Howard Rheingold, who is on my “shadow dissertation committee”, recently flagged this very neat training simulator called Virtual Peace for students interested in humanitarian response. The platform brings together digital learning technologies and serious gaming for humanitarian aid education.
Students and educators enter an immersive, multi-sensory game-based environment that simulates real disaster relief and conflict resolution conditions in order to learn first-hand the necessary tools for sensitive and timely crisis response. […] The simulation developed by these partners takes as its model the real-life events following a major natural disaster: Hurricane Mitch, which devastated much of Central America in 1998.
When playing the game, students who represent governments, the United Nations (UN) and nongovernmental organizations, meet in the Virtual Peace simulation. As part of the simulation, students are responsible for providing and coordinating aid to the two countries hardest hit by Hurricane Mitch: Honduras and Nicaragua. Students carry out background research on the scenario in order to represent one of 16 different humanitarian organizations such as Medecins Sans Frontieres (MSF), the Office of Foreign of Affairs of Nicaragua, USAID and the World Health Organization (WHO).
By playing the game together, the students are responsible for navigating the challenges and pathways to effective response. Each student assumes her or his role as an avatar designed to look like actual persons in the international aid community. They converse via voice and text channels in the game space which is designed to look like the real venues where these representatives might convene. Students present their views to the group at large and then (within the virtual space) break out into smaller groups for planning and negotiation.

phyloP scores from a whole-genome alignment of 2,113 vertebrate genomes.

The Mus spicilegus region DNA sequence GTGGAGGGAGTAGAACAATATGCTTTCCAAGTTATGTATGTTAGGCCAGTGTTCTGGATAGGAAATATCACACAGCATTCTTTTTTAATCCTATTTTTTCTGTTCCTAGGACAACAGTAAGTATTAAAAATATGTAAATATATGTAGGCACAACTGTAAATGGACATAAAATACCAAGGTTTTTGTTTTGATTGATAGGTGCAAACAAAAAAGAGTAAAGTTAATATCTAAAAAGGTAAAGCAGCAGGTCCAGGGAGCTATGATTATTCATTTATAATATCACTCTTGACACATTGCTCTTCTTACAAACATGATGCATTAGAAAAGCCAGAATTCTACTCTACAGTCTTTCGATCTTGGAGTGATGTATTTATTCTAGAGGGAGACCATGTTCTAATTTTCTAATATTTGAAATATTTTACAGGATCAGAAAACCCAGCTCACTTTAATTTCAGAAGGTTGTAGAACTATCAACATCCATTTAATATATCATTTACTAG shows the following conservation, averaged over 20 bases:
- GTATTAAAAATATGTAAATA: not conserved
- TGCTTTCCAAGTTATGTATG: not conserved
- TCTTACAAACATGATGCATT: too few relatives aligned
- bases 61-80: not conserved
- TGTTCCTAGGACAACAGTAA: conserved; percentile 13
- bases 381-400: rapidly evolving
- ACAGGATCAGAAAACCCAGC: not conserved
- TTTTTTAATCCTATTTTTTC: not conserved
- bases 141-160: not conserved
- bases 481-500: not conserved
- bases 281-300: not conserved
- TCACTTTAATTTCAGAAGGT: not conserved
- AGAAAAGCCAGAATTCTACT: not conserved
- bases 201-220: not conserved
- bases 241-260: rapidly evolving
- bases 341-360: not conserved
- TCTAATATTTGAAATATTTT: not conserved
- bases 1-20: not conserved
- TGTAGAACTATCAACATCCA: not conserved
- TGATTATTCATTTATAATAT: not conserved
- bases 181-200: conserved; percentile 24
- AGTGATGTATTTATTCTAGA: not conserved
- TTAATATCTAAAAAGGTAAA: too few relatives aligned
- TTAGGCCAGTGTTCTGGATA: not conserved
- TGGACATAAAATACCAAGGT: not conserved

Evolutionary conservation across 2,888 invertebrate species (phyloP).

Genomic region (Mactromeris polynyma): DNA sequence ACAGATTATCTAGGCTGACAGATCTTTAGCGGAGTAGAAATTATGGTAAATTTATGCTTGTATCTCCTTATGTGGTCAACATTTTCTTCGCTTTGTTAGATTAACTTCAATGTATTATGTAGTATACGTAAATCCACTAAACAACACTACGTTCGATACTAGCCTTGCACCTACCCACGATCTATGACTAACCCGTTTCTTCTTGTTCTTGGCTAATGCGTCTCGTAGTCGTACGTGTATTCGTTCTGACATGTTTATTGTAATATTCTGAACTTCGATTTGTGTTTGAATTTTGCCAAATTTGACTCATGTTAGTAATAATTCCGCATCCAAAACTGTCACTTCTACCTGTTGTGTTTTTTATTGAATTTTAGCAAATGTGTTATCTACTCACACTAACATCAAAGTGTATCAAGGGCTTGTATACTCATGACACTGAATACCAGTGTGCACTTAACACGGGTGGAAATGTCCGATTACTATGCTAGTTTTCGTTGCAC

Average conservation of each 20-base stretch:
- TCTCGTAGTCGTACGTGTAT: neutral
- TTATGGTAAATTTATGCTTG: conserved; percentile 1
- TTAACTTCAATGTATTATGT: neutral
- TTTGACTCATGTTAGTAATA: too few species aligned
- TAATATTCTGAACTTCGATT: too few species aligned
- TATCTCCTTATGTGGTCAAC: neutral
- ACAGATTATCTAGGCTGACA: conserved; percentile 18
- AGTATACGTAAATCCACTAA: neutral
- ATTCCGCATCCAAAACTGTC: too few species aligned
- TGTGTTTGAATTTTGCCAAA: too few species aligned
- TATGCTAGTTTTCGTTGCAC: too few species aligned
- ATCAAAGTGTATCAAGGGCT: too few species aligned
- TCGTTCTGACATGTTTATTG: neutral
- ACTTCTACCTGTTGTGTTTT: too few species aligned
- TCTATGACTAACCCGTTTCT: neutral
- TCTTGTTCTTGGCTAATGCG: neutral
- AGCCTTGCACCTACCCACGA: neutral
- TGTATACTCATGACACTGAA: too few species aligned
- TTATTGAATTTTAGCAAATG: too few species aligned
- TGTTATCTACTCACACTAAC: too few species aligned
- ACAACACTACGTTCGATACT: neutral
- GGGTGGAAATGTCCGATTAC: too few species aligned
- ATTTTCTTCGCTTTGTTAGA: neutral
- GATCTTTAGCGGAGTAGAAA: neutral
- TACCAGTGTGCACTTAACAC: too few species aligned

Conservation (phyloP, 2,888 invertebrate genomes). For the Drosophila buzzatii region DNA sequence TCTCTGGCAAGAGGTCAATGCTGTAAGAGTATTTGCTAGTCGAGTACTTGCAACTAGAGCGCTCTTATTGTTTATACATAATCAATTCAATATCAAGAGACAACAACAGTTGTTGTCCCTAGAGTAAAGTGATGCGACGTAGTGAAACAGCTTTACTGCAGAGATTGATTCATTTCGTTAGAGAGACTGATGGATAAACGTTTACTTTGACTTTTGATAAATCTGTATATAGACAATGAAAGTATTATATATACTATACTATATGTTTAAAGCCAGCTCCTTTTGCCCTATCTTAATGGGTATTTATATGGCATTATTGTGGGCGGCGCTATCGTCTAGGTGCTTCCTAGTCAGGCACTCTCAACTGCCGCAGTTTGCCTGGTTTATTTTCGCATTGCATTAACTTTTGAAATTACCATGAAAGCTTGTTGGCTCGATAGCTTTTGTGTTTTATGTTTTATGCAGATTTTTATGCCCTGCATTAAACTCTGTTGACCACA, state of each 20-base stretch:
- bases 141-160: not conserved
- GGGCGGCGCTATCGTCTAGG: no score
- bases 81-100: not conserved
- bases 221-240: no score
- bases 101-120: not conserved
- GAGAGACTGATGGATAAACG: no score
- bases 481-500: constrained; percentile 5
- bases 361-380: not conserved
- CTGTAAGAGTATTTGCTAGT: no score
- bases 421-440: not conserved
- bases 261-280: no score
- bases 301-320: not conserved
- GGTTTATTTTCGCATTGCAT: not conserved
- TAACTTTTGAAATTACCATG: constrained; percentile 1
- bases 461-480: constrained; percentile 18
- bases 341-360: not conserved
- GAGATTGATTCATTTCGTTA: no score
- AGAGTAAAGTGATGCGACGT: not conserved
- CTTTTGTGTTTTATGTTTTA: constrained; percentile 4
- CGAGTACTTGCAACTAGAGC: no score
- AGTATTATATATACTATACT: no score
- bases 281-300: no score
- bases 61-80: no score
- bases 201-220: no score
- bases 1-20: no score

In addition to allowing students to use real life diplomatic and conflict resolution skills, students and teachers can bookmark specific instances in the game that can be referred back to for learning purposes when debriefing the simulation. This allows them to assess whether certain goals were met, if students properly represented the values and views of their government or organization and how they can work more effectively in the future.
By extending to educators the multi-sensory nature of the digital media, Virtual Peace becomes much more than just an extension of a role-playing exercise. Ultimately, it is a cutting edge interdisciplinary platform for creative learning, uniting the technologies of the future and the experiences of the past. For more on virtual training for humanitarian response, see my blog post on 3D Crisis Mapping for Disaster Simulation Training.
I like the fact that Virtual Peace has “transformed video game technology previously used for army training simulations into an innovative tool for international humanitarian aid education.” In addition, I like the combination of the serious game with the social networking platform, Ning. This would be a neat addition to the Humanitarian Studies Initiative (HSI) seminar co-taught by the Harvard Humanitarian Initiative (HHI).
Indeed, I wish Virtual Peace had been around in 2006 when I taught an undergraduate course on “Disaster and Conflict Early Warning Systems” because Duke University actually offers a seminar on “Policy Anlaysis for Development” that uses Virtual Peace as a pedagogical tool.
The pictures and accompanying text above were taken from this Virtual Peace video demo: